Just when she thinks life couldn’t get any weirder, she meets four ghosts who haunt the hall. They need Olivia’s help — if the hall is torn down, they’ll be stuck as ghosts forever, never able to move on.

Olivia has to do the impossible for her shadowy new friends: Save the concert hall. But helping the dead has powerful consequences for the living . . . and soon it’s not just the concert hall that needs saving.

I… I’m sorry, I need a moment. I’m still working through all my crazy, flaily feelings over this book. If any of you have read The Cavendish Home for Boys and Girls and were worried that Ms. Legrand might not be able to live up to her smash debut, worry no more! Though Shadows isn’t on the same level of freaky horror as Cavendish it excels in the same gothic, touching, heartfelt tone as its predecessor.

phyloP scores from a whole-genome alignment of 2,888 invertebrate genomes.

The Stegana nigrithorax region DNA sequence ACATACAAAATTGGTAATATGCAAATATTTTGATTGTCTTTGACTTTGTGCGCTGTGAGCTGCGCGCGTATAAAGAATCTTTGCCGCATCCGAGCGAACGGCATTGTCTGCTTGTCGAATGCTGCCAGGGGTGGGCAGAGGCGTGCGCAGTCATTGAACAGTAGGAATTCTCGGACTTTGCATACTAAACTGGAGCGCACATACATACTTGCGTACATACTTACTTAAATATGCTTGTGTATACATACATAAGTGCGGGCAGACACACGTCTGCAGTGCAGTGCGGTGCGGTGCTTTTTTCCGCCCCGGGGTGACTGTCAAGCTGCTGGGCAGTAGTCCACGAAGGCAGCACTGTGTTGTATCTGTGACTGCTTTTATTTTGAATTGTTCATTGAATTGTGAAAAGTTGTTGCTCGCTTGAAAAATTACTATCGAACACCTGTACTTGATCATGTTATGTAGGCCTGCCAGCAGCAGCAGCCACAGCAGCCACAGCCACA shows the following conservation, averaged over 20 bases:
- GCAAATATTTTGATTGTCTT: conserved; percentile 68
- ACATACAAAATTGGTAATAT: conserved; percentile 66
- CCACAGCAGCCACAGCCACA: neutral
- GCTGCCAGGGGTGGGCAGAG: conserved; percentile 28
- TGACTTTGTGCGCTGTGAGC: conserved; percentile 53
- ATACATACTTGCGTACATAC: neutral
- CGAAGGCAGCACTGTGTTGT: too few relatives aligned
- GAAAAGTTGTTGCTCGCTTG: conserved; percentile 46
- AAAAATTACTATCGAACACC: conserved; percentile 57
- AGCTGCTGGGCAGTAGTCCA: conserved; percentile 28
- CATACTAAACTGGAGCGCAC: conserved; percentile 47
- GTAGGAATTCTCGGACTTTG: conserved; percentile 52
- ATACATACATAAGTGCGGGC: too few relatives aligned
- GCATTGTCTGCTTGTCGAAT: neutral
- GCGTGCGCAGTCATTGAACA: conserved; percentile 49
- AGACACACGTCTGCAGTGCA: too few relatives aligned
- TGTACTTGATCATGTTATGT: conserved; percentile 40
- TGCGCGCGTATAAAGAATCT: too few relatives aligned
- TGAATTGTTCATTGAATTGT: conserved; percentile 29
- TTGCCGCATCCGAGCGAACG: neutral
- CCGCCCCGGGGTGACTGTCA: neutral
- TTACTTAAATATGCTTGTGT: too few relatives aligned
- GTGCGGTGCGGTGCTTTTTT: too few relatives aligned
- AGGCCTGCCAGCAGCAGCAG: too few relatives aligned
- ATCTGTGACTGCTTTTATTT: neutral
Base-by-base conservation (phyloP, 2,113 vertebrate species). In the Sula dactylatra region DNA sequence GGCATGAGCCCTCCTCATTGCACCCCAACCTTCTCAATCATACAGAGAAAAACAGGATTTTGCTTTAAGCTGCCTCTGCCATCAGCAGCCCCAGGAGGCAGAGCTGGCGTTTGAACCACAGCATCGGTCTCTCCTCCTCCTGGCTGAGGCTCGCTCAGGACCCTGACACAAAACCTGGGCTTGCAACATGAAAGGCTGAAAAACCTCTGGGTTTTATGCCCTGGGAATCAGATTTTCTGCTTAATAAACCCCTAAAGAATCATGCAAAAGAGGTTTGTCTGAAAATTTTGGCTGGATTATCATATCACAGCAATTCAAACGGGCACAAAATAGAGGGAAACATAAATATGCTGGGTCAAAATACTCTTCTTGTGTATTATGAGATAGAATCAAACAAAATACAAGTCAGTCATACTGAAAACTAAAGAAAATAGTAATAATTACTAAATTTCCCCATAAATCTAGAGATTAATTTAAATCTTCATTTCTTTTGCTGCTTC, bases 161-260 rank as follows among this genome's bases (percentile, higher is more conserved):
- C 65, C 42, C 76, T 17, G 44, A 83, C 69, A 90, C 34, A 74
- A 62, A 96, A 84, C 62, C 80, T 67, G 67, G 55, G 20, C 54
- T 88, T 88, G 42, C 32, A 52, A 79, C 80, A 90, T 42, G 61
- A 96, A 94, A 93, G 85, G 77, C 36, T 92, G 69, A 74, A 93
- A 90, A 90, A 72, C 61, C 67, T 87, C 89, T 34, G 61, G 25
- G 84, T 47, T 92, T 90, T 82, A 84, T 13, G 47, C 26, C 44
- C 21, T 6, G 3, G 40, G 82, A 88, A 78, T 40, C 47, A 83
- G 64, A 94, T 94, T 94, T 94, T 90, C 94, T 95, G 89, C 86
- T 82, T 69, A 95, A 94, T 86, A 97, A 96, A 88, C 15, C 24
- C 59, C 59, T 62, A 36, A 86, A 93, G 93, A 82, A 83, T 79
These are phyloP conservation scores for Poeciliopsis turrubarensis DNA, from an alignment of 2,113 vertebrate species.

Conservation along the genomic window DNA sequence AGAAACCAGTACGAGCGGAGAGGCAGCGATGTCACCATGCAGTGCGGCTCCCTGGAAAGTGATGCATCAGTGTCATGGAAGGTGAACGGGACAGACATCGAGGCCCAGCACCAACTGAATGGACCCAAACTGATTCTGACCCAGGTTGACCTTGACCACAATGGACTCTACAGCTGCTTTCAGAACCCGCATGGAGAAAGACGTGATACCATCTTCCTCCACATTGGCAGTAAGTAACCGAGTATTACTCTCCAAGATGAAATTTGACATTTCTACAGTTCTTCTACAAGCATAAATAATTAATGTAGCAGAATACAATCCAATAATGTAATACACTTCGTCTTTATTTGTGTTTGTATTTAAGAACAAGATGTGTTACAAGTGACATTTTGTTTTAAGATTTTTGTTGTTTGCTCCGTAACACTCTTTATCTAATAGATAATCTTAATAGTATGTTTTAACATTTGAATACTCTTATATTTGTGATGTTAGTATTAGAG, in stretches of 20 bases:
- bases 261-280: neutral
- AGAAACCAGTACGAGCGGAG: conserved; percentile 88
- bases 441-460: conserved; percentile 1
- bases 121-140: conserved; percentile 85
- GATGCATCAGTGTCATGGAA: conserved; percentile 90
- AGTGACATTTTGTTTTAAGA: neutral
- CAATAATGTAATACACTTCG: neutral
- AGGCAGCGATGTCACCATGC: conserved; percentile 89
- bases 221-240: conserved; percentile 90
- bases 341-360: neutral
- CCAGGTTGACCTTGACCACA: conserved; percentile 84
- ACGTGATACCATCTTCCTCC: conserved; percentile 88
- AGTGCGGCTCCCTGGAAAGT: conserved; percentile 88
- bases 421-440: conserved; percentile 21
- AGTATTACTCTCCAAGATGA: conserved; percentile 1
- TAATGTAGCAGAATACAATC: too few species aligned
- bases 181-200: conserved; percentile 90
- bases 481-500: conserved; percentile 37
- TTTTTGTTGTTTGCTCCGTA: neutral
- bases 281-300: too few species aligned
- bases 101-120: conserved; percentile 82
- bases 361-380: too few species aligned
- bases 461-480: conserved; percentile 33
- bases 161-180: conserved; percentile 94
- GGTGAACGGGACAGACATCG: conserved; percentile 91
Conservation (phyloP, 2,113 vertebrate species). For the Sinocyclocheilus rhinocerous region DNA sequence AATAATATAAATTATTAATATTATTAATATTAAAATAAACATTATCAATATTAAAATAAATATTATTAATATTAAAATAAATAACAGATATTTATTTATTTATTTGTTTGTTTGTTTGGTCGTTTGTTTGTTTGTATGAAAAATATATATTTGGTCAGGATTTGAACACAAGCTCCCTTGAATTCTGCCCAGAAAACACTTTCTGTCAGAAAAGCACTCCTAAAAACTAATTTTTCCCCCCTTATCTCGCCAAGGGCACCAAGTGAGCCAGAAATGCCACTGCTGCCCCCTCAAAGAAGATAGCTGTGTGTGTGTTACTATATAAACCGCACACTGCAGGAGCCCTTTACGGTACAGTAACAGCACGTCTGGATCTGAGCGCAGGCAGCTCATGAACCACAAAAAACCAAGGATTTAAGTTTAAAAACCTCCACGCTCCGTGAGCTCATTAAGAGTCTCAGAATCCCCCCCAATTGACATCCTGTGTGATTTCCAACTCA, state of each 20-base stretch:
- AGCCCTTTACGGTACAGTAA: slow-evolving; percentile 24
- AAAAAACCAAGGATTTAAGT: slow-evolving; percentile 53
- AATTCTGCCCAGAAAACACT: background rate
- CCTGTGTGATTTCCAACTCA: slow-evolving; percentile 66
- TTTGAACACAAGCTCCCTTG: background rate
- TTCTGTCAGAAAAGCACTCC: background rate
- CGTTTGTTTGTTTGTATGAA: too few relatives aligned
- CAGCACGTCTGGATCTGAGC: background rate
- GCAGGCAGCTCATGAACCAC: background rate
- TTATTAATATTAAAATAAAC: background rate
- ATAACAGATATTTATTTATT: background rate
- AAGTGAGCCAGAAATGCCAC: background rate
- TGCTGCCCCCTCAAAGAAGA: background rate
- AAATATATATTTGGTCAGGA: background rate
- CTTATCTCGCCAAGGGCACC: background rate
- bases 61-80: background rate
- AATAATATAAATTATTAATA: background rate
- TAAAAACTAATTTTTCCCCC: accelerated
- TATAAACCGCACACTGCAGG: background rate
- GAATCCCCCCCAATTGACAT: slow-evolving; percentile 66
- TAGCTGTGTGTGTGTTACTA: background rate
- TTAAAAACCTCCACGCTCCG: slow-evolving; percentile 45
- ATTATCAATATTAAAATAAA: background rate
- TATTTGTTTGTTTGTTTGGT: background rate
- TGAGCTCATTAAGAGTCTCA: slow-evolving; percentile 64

Continue Reading →


Rewind & Review (17)

Happy Sunday, everyone! It’s the start of a new week, but first let’s get the old week in order.

Blog Posts You May Have Missed

I really enjoyed my posts this week. Is that arrogant to say? But honestly, I got to review a book that I loved, vent my spleen about book turn-offs, and have a really great discussion with all of you about author-blogger interactions. It was an awesome week!

Books I Read
  • Shadow and Bone by Leigh Bardugo (part of ReReadathon 2013)
  • Siege and Storm by Leigh Bardugo

I’ve decided to start listing the books I read in a week as well to give some publicity to books I don’t bother to review. I wish I could review everything I read, but I honestly don’t have the patience or the time. Reviews are HARD. That said, I don’t want the unreviewed books to slip away unnoticed either.

Stuff I Received

  • The Screaming Staircase by Jonathan Stroud (from Alexa at Alexa Loves Books)
  • Through the Ever Night by Veronica Rossi (from HarperCollins)
  • Grave Mercy by Robin LaFevers audiobook (from AudioSync)
  • The False Prince by Jennifer Nielsen audiobook (from Audiosync)